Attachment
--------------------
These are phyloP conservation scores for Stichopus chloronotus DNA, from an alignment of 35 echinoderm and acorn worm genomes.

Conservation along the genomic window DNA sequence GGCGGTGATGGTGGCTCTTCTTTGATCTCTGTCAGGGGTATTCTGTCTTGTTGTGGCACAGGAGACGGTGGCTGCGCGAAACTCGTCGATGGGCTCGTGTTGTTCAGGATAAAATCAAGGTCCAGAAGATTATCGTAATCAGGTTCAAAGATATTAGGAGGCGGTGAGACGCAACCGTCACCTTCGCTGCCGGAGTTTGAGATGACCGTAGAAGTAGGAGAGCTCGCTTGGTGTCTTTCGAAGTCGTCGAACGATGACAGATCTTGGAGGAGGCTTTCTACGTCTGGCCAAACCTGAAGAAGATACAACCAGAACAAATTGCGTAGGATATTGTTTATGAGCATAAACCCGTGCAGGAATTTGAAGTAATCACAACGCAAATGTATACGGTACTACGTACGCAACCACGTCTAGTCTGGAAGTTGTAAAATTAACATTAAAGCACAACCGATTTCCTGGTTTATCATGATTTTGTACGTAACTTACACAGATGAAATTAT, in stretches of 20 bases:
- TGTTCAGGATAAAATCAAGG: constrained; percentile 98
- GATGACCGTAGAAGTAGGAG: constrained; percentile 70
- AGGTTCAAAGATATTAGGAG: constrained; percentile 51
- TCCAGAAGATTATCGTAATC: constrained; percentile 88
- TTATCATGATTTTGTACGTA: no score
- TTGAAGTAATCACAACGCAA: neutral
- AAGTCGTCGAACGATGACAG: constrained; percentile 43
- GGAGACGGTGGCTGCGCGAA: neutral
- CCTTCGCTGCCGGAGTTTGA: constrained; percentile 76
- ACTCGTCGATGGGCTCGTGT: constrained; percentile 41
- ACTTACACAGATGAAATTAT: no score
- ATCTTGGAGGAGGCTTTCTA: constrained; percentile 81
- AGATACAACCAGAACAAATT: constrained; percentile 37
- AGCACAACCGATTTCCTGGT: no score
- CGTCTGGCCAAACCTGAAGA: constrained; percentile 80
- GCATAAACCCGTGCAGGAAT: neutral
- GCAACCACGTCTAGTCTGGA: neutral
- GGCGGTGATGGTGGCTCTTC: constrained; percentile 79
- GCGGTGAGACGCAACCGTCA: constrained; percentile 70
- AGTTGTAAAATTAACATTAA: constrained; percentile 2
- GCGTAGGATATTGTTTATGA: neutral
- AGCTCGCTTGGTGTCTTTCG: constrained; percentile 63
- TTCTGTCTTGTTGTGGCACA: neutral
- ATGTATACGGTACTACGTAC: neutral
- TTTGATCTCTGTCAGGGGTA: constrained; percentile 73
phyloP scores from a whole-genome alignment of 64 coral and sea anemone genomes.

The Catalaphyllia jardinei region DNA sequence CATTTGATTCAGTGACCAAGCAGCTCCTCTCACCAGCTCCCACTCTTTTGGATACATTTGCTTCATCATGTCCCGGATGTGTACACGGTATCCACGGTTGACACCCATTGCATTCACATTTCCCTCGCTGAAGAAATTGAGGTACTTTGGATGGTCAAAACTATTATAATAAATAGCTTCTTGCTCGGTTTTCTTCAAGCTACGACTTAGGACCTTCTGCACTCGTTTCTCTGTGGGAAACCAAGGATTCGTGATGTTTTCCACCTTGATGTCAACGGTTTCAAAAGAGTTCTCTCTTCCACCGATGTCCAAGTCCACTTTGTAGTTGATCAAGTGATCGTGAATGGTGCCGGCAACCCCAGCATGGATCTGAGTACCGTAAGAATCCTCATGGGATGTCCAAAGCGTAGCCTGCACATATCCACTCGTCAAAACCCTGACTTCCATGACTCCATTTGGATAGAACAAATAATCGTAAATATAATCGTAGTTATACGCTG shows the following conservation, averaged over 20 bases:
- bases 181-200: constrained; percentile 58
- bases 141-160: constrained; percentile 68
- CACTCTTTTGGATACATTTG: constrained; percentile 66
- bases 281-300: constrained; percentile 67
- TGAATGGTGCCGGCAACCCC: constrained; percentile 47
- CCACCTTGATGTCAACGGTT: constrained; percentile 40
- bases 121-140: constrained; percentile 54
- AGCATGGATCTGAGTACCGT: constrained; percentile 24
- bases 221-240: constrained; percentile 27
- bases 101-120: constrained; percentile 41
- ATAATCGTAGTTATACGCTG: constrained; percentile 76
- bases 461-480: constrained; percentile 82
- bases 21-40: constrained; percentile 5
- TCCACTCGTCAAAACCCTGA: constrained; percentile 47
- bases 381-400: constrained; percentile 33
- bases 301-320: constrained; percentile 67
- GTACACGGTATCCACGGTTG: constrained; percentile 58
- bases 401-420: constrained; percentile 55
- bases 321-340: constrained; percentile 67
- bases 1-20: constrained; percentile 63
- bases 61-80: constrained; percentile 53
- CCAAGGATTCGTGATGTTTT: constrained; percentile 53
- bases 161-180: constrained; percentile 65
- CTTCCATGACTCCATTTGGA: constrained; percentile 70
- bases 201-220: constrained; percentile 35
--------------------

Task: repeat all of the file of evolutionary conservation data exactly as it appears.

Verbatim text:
These are phyloP conservation scores for Stichopus chloronotus DNA, from an alignment of 35 echinoderm and acorn worm genomes.

Conservation along the genomic window DNA sequence GGCGGTGATGGTGGCTCTTCTTTGATCTCTGTCAGGGGTATTCTGTCTTGTTGTGGCACAGGAGACGGTGGCTGCGCGAAACTCGTCGATGGGCTCGTGTTGTTCAGGATAAAATCAAGGTCCAGAAGATTATCGTAATCAGGTTCAAAGATATTAGGAGGCGGTGAGACGCAACCGTCACCTTCGCTGCCGGAGTTTGAGATGACCGTAGAAGTAGGAGAGCTCGCTTGGTGTCTTTCGAAGTCGTCGAACGATGACAGATCTTGGAGGAGGCTTTCTACGTCTGGCCAAACCTGAAGAAGATACAACCAGAACAAATTGCGTAGGATATTGTTTATGAGCATAAACCCGTGCAGGAATTTGAAGTAATCACAACGCAAATGTATACGGTACTACGTACGCAACCACGTCTAGTCTGGAAGTTGTAAAATTAACATTAAAGCACAACCGATTTCCTGGTTTATCATGATTTTGTACGTAACTTACACAGATGAAATTAT, in stretches of 20 bases:
- TGTTCAGGATAAAATCAAGG: constrained; percentile 98
- GATGACCGTAGAAGTAGGAG: constrained; percentile 70
- AGGTTCAAAGATATTAGGAG: constrained; percentile 51
- TCCAGAAGATTATCGTAATC: constrained; percentile 88
- TTATCATGATTTTGTACGTA: no score
- TTGAAGTAATCACAACGCAA: neutral
- AAGTCGTCGAACGATGACAG: constrained; percentile 43
- GGAGACGGTGGCTGCGCGAA: neutral
- CCTTCGCTGCCGGAGTTTGA: constrained; percentile 76
- ACTCGTCGATGGGCTCGTGT: constrained; percentile 41
- ACTTACACAGATGAAATTAT: no score
- ATCTTGGAGGAGGCTTTCTA: constrained; percentile 81
- AGATACAACCAGAACAAATT: constrained; percentile 37
- AGCACAACCGATTTCCTGGT: no score
- CGTCTGGCCAAACCTGAAGA: constrained; percentile 80
- GCATAAACCCGTGCAGGAAT: neutral
- GCAACCACGTCTAGTCTGGA: neutral
- GGCGGTGATGGTGGCTCTTC: constrained; percentile 79
- GCGGTGAGACGCAACCGTCA: constrained; percentile 70
- AGTTGTAAAATTAACATTAA: constrained; percentile 2
- GCGTAGGATATTGTTTATGA: neutral
- AGCTCGCTTGGTGTCTTTCG: constrained; percentile 63
- TTCTGTCTTGTTGTGGCACA: neutral
- ATGTATACGGTACTACGTAC: neutral
- TTTGATCTCTGTCAGGGGTA: constrained; percentile 73
phyloP scores from a whole-genome alignment of 64 coral and sea anemone genomes.

The Catalaphyllia jardinei region DNA sequence CATTTGATTCAGTGACCAAGCAGCTCCTCTCACCAGCTCCCACTCTTTTGGATACATTTGCTTCATCATGTCCCGGATGTGTACACGGTATCCACGGTTGACACCCATTGCATTCACATTTCCCTCGCTGAAGAAATTGAGGTACTTTGGATGGTCAAAACTATTATAATAAATAGCTTCTTGCTCGGTTTTCTTCAAGCTACGACTTAGGACCTTCTGCACTCGTTTCTCTGTGGGAAACCAAGGATTCGTGATGTTTTCCACCTTGATGTCAACGGTTTCAAAAGAGTTCTCTCTTCCACCGATGTCCAAGTCCACTTTGTAGTTGATCAAGTGATCGTGAATGGTGCCGGCAACCCCAGCATGGATCTGAGTACCGTAAGAATCCTCATGGGATGTCCAAAGCGTAGCCTGCACATATCCACTCGTCAAAACCCTGACTTCCATGACTCCATTTGGATAGAACAAATAATCGTAAATATAATCGTAGTTATACGCTG shows the following conservation, averaged over 20 bases:
- bases 181-200: constrained; percentile 58
- bases 141-160: constrained; percentile 68
- CACTCTTTTGGATACATTTG: constrained; percentile 66
- bases 281-300: constrained; percentile 67
- TGAATGGTGCCGGCAACCCC: constrained; percentile 47
- CCACCTTGATGTCAACGGTT: constrained; percentile 40
- bases 121-140: constrained; percentile 54
- AGCATGGATCTGAGTACCGT: constrained; percentile 24
- bases 221-240: constrained; percentile 27
- bases 101-120: constrained; percentile 41
- ATAATCGTAGTTATACGCTG: constrained; percentile 76
- bases 461-480: constrained; percentile 82
- bases 21-40: constrained; percentile 5
- TCCACTCGTCAAAACCCTGA: constrained; percentile 47
- bases 381-400: constrained; percentile 33
- bases 301-320: constrained; percentile 67
- GTACACGGTATCCACGGTTG: constrained; percentile 58
- bases 401-420: constrained; percentile 55
- bases 321-340: constrained; percentile 67
- bases 1-20: constrained; percentile 63
- bases 61-80: constrained; percentile 53
- CCAAGGATTCGTGATGTTTT: constrained; percentile 53
- bases 161-180: constrained; percentile 65
- CTTCCATGACTCCATTTGGA: constrained; percentile 70
- bases 201-220: constrained; percentile 35